I have been watching the removal of illegal (and some legal) structures in Dhanmondi and Gulshan by RAJUK on TV. Although I generally support the drive, I think that they need to look through their books at what is and is not approved and where property boundaries are before going for a “Gung Ho” approach.
This "publicity stunt" by RAJUK on the major avenues has served its purpose in distracting everyone from the obvious corruption by RAJUK itself, which has allowed all these activities to flourish for years. The officials have made their money from these very people they are now destroying and since there is no honour among thieves they are now biting the hand that fed them. When will the government start arresting the culprits within RAJUK who took the bribes to allow land-grabbing and illegal structures in the first place?
The lakes are also being neglected. On the Badda side, the Gulshan lake is being encroached little by little every day and if we take a look at Google Earth we can see how much has been lost and is continuing to be lost all the time. They need to get rid of these illegal structures on these encroached lands and start restoring the lake to its former glory.
N. Hoque

Premier Bank Scandal
There was a case against Premier Bank involving corruption, fake bank accounts and manipulation of the IPO (Initial Public Offering). But there has been no update on who was responsible or prosecuted and yet I see the IPO going ahead in full swing on the pages of the newspapers. I know that there is more exciting news happening all the time but this kind of corruption must not be allowed to slip through the net amid all the chaos.

Gulshan Parking Issue
In reference to the article by Tawfique Ali on 28th Feb about parking in Gulshan, I would just like to point out that the government has made no provision for parking in the city like other countries do.
There is no “public parking” or multi-storey parking with toll payment anywhere in Gulshan. This could have easily been implemented. For example, the government land right after Gulshan Circle 2 should have been made into a government car park where they could have earned revenue and hugely relieved the congestion. Instead, there seems to be development of more commercial buildings.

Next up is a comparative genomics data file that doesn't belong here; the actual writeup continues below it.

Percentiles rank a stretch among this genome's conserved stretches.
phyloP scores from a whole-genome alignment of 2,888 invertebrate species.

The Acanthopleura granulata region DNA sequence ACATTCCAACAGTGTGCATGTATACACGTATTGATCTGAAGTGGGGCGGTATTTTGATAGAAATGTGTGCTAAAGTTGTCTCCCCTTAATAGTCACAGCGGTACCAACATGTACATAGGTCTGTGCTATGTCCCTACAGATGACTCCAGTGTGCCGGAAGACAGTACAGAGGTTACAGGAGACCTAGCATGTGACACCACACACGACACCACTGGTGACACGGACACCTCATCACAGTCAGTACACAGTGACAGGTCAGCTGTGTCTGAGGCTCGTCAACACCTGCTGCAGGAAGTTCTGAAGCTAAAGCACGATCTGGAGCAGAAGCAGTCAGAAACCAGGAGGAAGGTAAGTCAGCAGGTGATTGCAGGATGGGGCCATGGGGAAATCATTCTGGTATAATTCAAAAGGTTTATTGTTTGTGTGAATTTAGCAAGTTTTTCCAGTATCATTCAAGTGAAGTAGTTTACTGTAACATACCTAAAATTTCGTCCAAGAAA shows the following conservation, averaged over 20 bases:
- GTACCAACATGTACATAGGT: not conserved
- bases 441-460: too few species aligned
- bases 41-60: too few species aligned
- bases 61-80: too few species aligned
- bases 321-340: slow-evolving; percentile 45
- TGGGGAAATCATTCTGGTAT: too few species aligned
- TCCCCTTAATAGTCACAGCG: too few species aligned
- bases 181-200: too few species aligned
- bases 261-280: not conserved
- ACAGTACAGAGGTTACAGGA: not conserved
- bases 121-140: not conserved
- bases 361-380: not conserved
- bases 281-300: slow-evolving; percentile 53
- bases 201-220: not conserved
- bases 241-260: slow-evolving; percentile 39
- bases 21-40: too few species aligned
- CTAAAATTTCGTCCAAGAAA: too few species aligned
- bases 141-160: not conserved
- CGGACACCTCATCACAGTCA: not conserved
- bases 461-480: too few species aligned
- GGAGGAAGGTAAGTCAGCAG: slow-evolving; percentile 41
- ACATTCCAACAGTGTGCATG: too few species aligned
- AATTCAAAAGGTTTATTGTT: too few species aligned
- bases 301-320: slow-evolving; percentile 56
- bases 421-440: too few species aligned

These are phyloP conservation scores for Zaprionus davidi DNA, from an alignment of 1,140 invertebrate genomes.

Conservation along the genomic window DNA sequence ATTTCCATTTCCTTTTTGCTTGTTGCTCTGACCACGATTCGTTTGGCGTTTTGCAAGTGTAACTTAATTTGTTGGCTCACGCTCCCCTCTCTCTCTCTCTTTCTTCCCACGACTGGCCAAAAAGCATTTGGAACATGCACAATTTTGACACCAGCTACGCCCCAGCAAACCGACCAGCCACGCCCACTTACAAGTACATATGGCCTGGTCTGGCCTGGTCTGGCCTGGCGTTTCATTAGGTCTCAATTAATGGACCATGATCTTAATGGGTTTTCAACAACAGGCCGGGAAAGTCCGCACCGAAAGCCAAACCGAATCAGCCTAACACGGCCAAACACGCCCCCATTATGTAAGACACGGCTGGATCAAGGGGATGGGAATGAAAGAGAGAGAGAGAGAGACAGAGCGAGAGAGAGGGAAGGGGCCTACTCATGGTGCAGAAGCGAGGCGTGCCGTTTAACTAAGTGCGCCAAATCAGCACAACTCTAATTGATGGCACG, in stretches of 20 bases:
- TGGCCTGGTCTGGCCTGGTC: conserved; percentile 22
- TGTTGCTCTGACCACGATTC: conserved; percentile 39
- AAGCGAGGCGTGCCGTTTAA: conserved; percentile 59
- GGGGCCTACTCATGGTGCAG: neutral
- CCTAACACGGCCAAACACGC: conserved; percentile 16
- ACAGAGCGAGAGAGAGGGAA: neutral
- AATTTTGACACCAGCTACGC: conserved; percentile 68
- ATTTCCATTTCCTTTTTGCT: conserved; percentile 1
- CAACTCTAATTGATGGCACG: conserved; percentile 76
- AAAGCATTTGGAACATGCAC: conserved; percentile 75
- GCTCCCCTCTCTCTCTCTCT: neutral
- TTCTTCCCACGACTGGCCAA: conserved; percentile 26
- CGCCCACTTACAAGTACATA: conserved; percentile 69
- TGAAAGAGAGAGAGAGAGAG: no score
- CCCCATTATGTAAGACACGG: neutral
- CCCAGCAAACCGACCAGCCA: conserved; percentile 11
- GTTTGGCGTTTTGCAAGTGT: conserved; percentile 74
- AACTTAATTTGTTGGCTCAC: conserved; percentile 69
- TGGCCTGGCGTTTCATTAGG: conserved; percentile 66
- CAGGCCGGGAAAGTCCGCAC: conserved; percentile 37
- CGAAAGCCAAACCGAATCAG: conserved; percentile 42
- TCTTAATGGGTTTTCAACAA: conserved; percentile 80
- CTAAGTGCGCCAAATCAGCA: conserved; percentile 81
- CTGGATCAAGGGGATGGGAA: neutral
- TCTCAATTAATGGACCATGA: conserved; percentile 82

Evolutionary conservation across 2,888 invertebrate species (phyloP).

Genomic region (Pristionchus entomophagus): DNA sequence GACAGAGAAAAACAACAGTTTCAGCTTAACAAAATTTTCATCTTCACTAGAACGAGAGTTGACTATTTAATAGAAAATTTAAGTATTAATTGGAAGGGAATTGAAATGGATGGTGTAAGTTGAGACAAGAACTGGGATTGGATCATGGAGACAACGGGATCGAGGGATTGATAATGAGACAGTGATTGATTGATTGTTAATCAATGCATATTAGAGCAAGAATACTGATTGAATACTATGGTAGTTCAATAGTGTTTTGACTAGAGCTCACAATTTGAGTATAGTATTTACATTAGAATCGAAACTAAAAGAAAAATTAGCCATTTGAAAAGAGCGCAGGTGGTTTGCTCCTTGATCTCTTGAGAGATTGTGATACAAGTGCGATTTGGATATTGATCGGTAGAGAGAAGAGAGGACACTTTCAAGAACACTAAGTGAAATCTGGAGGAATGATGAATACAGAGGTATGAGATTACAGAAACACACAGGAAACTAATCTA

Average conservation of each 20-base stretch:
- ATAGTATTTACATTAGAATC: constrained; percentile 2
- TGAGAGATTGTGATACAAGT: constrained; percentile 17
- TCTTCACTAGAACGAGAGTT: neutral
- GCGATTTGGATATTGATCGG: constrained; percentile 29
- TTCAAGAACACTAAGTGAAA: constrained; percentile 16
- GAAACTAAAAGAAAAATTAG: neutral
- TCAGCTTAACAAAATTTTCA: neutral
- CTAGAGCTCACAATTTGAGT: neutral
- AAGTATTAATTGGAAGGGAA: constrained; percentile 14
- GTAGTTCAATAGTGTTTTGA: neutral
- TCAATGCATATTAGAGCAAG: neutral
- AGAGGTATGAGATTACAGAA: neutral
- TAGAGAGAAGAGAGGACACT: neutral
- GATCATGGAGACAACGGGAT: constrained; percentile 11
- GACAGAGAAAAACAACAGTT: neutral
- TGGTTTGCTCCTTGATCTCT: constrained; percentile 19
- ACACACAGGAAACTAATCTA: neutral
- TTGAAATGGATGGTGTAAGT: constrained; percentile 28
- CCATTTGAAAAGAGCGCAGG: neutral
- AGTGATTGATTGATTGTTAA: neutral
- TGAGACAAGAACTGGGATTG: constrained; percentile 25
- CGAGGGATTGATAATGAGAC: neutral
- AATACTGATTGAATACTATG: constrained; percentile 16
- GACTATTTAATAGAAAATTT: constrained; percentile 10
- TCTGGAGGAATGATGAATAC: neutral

In Western countries every building in the metropolitan area is not required to provide parking in the basement. In London's Oxford Street there is no parking at all; people rely on public transport (another issue in itself) and multi-storey government car parks. There needs to be infrastructure of this kind in place.

Bad Cover
I was really shocked to see the cover of the last issue of the SWM. It had vague relationship with the cover story. It was vulgar and looked more like a fashion or showbiz magazine cover page to me. We have been keeping The Daily Star for a long time and I have never seen such a bad cover before.
Fariha Sultana
Uttara, Dhaka

BTV's Apathy
On 26th February we witnessed a nightmare taking place at the BSEC building. Almost all the TV channels of the country telecast the 45-minute-long heart stopping disaster, live. There were hundreds of people stuck on the roof waiting to be rescued. Apart from telecasting this live there were also special bulletins on the latest update.
I was dumbfounded to see that while all this was going on BTV was airing an agricultural programme! Whenever an accident or something important happens in the country they are absent from the state-run channel! I really hope that the caretaker government will change the apathetic policy of the state-run channel.
Shaikhul Akbar

In the cover story 'New Wave Music' published on February 16, 2007, the acronym for MAP was given Musicians Against Piracy. It should actually read Movement Against Piracy. The mistake is regretted.